Letter from The Cape Podcast – Episode 12

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Episode 12 of my – Podcast – Letter from The Cape – is now available.

In this episode, we discuss the ‘debt bomb’ narrative, which is used by neoliberals to impose political costs on governments that dare use their spending capacity to improve the conditions of the poor through welfare spending. We learn that governments do not need to issue debt at all and could avoid these political tricks by abandoning the process. We go back in history to a time when the financial markets gave the game away and demonstrated that the debt issuance by government was really just an elaborate form of corporate welfare and has nothing to do with ‘funding’ government spending.

Duration: 7:12

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  1. Hi Bill,

    Please, I want your opinion on Nigeria from an MMT lens as a reply or a full post and recommendation for what is to be done.

    A summary of the country situation below.

    Alot of government income is used to pay debt, which was borrowed to pay for infrastructure and for maintaining the price of naira as well(although recently some crude oil for infrastructure deal with China). There is high inflation(mostly from energy, food because of transportation cost and some insecurity and some border closure as well, currency/imported inflation) without wage increase. Lots of workers in informal sector and unemployment. We also import refined crude although we are a producer. There is a private refinery being built although the owner has stated he’s selling based on international price (the refinery might start operating at full capacity next year or upper).

    Recently, the new president(although from the previous admistrstion’s party) has kinda hinted on focusing on fiscal policies(although I don’t think it’s the MMT type), food sovereignty. He’s let the exchange rate float and removed fuel subsidy which he said mostly benefits the rich( with support from the world bank through a $500m loan for palliative). Removal of subsidy on fuel and education, and the currency float has caused upward rise in prices and threats of strikes. The public education sector is made to run for profit or on market mechanism although publicly owned and other public organisation would follow suite(e.g the national petroleum corporation, which also exits some subsectors for private firms, like the downstream sector )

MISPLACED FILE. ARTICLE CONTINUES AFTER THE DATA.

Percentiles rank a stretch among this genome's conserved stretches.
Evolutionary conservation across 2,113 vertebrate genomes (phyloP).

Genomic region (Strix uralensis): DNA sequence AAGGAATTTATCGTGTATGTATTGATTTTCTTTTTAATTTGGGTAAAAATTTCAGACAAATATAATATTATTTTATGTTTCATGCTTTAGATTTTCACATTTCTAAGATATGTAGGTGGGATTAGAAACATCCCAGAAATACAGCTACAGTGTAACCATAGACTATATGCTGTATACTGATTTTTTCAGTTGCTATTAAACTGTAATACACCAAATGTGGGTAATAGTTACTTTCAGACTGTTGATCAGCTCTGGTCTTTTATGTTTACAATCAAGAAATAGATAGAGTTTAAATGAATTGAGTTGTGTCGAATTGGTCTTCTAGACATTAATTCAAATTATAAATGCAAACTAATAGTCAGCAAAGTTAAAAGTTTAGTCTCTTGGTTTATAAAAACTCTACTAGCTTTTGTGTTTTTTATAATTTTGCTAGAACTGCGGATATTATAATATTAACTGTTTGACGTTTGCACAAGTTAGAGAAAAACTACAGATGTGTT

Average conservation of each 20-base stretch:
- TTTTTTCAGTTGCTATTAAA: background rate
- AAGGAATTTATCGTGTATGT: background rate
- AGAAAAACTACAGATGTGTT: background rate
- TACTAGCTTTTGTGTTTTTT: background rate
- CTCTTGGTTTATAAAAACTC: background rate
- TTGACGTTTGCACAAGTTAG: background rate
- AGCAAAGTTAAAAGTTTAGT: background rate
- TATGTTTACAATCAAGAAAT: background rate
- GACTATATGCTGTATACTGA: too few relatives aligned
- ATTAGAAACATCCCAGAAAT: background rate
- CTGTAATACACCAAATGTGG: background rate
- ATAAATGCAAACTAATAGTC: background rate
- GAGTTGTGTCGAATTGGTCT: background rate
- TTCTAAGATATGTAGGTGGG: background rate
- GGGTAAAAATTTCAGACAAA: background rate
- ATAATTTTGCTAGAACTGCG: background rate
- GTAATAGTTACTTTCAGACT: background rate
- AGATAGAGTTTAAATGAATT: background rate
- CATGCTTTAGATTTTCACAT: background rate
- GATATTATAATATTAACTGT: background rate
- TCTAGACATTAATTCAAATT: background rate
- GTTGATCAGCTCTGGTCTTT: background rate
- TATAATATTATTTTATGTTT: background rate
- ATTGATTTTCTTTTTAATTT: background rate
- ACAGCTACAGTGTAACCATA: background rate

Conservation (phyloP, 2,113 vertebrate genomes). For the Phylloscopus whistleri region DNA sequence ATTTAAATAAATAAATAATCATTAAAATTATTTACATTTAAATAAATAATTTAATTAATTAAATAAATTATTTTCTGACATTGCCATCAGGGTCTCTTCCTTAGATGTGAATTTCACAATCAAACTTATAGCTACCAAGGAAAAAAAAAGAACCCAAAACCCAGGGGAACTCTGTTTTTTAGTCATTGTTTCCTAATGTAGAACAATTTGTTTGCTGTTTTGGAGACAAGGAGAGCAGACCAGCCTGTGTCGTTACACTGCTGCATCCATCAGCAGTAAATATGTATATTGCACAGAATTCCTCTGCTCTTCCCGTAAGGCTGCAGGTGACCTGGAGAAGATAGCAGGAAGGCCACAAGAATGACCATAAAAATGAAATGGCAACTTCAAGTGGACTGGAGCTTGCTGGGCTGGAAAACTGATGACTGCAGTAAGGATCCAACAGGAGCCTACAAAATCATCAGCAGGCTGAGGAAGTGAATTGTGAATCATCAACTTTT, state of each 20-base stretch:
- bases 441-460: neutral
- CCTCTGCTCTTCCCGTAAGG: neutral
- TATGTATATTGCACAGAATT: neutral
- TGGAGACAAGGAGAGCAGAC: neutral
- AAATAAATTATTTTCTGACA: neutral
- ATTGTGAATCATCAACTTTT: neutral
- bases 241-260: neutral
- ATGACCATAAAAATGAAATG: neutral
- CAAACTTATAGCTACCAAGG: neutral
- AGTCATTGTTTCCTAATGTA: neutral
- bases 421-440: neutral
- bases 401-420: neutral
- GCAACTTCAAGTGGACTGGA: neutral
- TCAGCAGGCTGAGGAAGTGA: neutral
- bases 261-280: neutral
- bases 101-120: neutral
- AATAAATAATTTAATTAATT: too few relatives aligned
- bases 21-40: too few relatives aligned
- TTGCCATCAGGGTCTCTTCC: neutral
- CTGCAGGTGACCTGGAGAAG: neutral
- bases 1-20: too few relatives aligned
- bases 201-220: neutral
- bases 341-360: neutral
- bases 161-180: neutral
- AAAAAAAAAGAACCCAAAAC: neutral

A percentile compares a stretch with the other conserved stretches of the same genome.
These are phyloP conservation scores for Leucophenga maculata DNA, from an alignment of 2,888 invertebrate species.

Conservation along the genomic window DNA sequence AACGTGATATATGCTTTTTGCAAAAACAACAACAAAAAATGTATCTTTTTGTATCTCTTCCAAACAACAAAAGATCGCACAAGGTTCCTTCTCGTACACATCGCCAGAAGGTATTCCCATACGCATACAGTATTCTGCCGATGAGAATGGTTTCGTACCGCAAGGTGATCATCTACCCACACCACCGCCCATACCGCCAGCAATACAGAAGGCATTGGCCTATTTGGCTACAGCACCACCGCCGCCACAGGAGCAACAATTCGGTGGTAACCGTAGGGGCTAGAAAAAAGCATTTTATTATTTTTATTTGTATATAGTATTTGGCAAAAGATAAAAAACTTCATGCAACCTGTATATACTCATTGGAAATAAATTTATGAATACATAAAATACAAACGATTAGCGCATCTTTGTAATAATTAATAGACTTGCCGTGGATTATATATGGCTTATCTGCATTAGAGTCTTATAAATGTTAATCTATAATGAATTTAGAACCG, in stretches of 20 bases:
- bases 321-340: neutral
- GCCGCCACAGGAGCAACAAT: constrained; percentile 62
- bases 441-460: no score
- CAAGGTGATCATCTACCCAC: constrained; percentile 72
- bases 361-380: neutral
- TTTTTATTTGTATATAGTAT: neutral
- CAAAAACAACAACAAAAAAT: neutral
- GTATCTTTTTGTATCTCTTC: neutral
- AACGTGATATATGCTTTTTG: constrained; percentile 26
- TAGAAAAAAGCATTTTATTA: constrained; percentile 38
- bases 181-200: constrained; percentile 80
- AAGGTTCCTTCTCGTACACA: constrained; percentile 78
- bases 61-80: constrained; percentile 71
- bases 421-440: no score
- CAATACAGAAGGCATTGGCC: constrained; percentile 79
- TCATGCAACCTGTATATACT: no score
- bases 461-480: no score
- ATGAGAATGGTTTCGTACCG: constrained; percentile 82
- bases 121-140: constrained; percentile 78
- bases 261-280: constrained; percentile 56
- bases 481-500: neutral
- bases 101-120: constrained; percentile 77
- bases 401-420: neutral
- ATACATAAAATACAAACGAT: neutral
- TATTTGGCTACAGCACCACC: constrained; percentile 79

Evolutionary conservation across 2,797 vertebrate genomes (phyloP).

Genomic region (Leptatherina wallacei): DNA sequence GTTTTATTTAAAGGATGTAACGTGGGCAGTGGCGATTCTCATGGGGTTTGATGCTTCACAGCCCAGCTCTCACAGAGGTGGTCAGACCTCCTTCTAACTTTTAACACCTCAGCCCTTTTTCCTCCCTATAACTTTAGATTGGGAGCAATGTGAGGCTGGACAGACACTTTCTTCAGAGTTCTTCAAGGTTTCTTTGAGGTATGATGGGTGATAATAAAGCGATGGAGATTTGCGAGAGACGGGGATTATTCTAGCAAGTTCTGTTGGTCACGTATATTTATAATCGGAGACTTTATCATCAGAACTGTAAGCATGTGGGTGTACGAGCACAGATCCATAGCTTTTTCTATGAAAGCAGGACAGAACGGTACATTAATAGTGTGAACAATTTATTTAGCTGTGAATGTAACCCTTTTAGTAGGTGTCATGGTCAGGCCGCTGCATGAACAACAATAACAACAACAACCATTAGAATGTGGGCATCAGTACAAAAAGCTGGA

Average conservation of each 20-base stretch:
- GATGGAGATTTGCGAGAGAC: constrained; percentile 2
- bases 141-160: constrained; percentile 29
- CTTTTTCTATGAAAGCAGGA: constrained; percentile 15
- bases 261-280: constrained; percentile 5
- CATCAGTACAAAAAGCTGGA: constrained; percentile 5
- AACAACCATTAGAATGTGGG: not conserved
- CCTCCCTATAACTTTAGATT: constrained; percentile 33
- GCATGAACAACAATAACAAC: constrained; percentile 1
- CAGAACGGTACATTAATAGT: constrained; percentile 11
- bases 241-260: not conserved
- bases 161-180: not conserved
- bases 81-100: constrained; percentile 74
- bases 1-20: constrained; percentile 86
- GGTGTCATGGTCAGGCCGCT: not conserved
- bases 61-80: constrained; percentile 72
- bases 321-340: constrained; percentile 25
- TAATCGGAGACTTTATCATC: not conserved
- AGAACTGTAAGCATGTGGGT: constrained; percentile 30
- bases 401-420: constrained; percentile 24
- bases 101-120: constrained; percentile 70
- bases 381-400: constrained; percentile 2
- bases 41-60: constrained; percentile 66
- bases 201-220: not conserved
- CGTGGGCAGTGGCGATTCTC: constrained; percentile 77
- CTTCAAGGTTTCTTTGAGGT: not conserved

Other hints include lowering taxes(already started for telecoms and hinted for companies who hire), attracting foreign investors to natural resource exploitation (gas) although with national ownership stake, to increase income. The refinery would be an exporter as well. Agro-industries. Liberalisation in electricity price(basically another subsidy removal & already done) and attracting investors to invest in the national grid(especially transmission which is the only sector that hasn’t been privatised).

    There has been calls for increase in minimum wage(although lots are in the informal sector plus low skilled private workers earn less than minimum wage) which is actually low and government intervention from the labour union.

    We run a unitary style of govt and his party has a majority in our Congress. Ministers are yet to start working. There is a new CB governor and I don’t know how he works(the former CB gov ran a fixed exchange and even took over the finance ministry at some point and implemented import tax on alot of things for import substitution and also tried to force monetary digitization which caused currency scarcity). Treasury bonds usually at greater or equal to 10%. Things got really bad after a 2015 recession with increasing debt, inflation and devaluation. New president was an accountant in Chicago before becoming a governor in Lagos, a port state in the south and former colonial capital of the nation (also the only working port in the nation and the most smallest – populous state due to economic activity. The same party has been ruling the state since 1998). He once mentioned he’s going to apply the strategy he used as governor: attracting privateinvestors + ownership stake + mechanism of getting future taxes from those private investors for use today + competent team of ministers = fiscal policies.

    I basically don’t know if a JG can be run but he’s talked about using the Agric sector to counter brain drain and youth poverty(even though youths don’t really like that sector because of hard labour and no machinery and low pay). So I understand some of the policies but the abruptness is wild.

    Thank you and sorry for the long post.

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